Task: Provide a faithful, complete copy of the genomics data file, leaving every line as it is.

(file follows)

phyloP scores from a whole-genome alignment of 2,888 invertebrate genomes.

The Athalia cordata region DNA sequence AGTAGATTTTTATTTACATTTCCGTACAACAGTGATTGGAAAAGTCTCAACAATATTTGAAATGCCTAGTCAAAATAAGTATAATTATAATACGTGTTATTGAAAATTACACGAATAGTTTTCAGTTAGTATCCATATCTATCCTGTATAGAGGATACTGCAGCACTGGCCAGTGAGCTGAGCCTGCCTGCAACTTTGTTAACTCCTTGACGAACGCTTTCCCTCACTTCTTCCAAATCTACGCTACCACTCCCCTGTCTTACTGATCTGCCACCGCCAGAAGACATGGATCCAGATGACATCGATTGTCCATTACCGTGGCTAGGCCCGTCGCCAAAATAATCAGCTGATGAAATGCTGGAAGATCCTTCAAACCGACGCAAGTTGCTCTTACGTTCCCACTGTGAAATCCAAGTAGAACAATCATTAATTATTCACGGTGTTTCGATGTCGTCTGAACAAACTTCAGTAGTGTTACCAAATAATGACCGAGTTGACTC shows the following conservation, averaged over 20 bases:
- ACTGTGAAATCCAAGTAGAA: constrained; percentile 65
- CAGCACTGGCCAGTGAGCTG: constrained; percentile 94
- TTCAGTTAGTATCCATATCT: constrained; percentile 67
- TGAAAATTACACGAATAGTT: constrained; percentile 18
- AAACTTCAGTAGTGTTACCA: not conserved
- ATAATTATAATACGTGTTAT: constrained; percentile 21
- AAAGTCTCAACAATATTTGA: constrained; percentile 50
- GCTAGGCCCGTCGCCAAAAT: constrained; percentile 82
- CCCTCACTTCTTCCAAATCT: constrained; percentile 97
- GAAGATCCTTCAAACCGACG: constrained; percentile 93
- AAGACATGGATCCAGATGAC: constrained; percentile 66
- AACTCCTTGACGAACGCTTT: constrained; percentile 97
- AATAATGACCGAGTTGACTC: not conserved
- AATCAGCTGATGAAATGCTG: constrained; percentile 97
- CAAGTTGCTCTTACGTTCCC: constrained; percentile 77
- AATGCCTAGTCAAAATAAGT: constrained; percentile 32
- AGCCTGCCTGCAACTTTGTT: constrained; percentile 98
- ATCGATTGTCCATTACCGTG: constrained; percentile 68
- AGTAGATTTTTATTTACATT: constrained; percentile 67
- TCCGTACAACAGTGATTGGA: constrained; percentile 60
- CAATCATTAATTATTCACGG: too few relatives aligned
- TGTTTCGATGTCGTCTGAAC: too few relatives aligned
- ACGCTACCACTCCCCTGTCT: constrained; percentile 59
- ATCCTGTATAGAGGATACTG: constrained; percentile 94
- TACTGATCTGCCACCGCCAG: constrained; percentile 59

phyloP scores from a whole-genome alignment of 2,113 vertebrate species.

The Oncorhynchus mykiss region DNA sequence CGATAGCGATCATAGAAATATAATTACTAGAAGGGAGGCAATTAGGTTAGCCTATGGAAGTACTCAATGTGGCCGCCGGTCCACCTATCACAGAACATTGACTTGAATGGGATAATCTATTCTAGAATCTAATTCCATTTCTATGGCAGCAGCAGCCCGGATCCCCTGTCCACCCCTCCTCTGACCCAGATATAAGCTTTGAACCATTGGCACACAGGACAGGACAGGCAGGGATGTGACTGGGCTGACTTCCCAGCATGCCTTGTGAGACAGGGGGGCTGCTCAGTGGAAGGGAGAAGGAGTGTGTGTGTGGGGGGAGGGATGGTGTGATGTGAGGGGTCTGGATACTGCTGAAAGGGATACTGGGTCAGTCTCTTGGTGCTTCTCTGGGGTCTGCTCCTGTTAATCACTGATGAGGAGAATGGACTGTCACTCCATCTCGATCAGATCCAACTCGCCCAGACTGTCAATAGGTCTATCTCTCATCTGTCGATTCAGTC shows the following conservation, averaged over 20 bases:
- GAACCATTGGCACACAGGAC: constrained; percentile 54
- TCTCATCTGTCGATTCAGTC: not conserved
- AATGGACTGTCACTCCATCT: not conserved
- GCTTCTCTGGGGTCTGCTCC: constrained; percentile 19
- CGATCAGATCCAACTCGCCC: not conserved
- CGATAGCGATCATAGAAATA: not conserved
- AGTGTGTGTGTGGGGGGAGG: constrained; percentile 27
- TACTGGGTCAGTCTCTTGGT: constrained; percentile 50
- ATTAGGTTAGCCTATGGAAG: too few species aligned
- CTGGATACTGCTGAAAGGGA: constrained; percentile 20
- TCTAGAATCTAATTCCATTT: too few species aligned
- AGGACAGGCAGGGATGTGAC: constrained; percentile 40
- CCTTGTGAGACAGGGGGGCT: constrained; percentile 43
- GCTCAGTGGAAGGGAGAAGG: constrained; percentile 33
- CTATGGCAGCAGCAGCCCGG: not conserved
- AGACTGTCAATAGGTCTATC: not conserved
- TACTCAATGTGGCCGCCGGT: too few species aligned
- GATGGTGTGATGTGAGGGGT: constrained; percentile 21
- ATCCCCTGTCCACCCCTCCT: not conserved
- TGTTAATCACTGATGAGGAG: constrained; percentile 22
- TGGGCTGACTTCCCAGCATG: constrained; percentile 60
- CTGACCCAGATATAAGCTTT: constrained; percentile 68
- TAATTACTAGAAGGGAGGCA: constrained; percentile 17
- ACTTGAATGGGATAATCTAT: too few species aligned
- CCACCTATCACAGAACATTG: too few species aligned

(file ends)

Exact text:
phyloP scores from a whole-genome alignment of 2,888 invertebrate genomes.

The Athalia cordata region DNA sequence AGTAGATTTTTATTTACATTTCCGTACAACAGTGATTGGAAAAGTCTCAACAATATTTGAAATGCCTAGTCAAAATAAGTATAATTATAATACGTGTTATTGAAAATTACACGAATAGTTTTCAGTTAGTATCCATATCTATCCTGTATAGAGGATACTGCAGCACTGGCCAGTGAGCTGAGCCTGCCTGCAACTTTGTTAACTCCTTGACGAACGCTTTCCCTCACTTCTTCCAAATCTACGCTACCACTCCCCTGTCTTACTGATCTGCCACCGCCAGAAGACATGGATCCAGATGACATCGATTGTCCATTACCGTGGCTAGGCCCGTCGCCAAAATAATCAGCTGATGAAATGCTGGAAGATCCTTCAAACCGACGCAAGTTGCTCTTACGTTCCCACTGTGAAATCCAAGTAGAACAATCATTAATTATTCACGGTGTTTCGATGTCGTCTGAACAAACTTCAGTAGTGTTACCAAATAATGACCGAGTTGACTC shows the following conservation, averaged over 20 bases:
- ACTGTGAAATCCAAGTAGAA: constrained; percentile 65
- CAGCACTGGCCAGTGAGCTG: constrained; percentile 94
- TTCAGTTAGTATCCATATCT: constrained; percentile 67
- TGAAAATTACACGAATAGTT: constrained; percentile 18
- AAACTTCAGTAGTGTTACCA: not conserved
- ATAATTATAATACGTGTTAT: constrained; percentile 21
- AAAGTCTCAACAATATTTGA: constrained; percentile 50
- GCTAGGCCCGTCGCCAAAAT: constrained; percentile 82
- CCCTCACTTCTTCCAAATCT: constrained; percentile 97
- GAAGATCCTTCAAACCGACG: constrained; percentile 93
- AAGACATGGATCCAGATGAC: constrained; percentile 66
- AACTCCTTGACGAACGCTTT: constrained; percentile 97
- AATAATGACCGAGTTGACTC: not conserved
- AATCAGCTGATGAAATGCTG: constrained; percentile 97
- CAAGTTGCTCTTACGTTCCC: constrained; percentile 77
- AATGCCTAGTCAAAATAAGT: constrained; percentile 32
- AGCCTGCCTGCAACTTTGTT: constrained; percentile 98
- ATCGATTGTCCATTACCGTG: constrained; percentile 68
- AGTAGATTTTTATTTACATT: constrained; percentile 67
- TCCGTACAACAGTGATTGGA: constrained; percentile 60
- CAATCATTAATTATTCACGG: too few relatives aligned
- TGTTTCGATGTCGTCTGAAC: too few relatives aligned
- ACGCTACCACTCCCCTGTCT: constrained; percentile 59
- ATCCTGTATAGAGGATACTG: constrained; percentile 94
- TACTGATCTGCCACCGCCAG: constrained; percentile 59

phyloP scores from a whole-genome alignment of 2,113 vertebrate species.

The Oncorhynchus mykiss region DNA sequence CGATAGCGATCATAGAAATATAATTACTAGAAGGGAGGCAATTAGGTTAGCCTATGGAAGTACTCAATGTGGCCGCCGGTCCACCTATCACAGAACATTGACTTGAATGGGATAATCTATTCTAGAATCTAATTCCATTTCTATGGCAGCAGCAGCCCGGATCCCCTGTCCACCCCTCCTCTGACCCAGATATAAGCTTTGAACCATTGGCACACAGGACAGGACAGGCAGGGATGTGACTGGGCTGACTTCCCAGCATGCCTTGTGAGACAGGGGGGCTGCTCAGTGGAAGGGAGAAGGAGTGTGTGTGTGGGGGGAGGGATGGTGTGATGTGAGGGGTCTGGATACTGCTGAAAGGGATACTGGGTCAGTCTCTTGGTGCTTCTCTGGGGTCTGCTCCTGTTAATCACTGATGAGGAGAATGGACTGTCACTCCATCTCGATCAGATCCAACTCGCCCAGACTGTCAATAGGTCTATCTCTCATCTGTCGATTCAGTC shows the following conservation, averaged over 20 bases:
- GAACCATTGGCACACAGGAC: constrained; percentile 54
- TCTCATCTGTCGATTCAGTC: not conserved
- AATGGACTGTCACTCCATCT: not conserved
- GCTTCTCTGGGGTCTGCTCC: constrained; percentile 19
- CGATCAGATCCAACTCGCCC: not conserved
- CGATAGCGATCATAGAAATA: not conserved
- AGTGTGTGTGTGGGGGGAGG: constrained; percentile 27
- TACTGGGTCAGTCTCTTGGT: constrained; percentile 50
- ATTAGGTTAGCCTATGGAAG: too few species aligned
- CTGGATACTGCTGAAAGGGA: constrained; percentile 20
- TCTAGAATCTAATTCCATTT: too few species aligned
- AGGACAGGCAGGGATGTGAC: constrained; percentile 40
- CCTTGTGAGACAGGGGGGCT: constrained; percentile 43
- GCTCAGTGGAAGGGAGAAGG: constrained; percentile 33
- CTATGGCAGCAGCAGCCCGG: not conserved
- AGACTGTCAATAGGTCTATC: not conserved
- TACTCAATGTGGCCGCCGGT: too few species aligned
- GATGGTGTGATGTGAGGGGT: constrained; percentile 21
- ATCCCCTGTCCACCCCTCCT: not conserved
- TGTTAATCACTGATGAGGAG: constrained; percentile 22
- TGGGCTGACTTCCCAGCATG: constrained; percentile 60
- CTGACCCAGATATAAGCTTT: constrained; percentile 68
- TAATTACTAGAAGGGAGGCA: constrained; percentile 17
- ACTTGAATGGGATAATCTAT: too few species aligned
- CCACCTATCACAGAACATTG: too few species aligned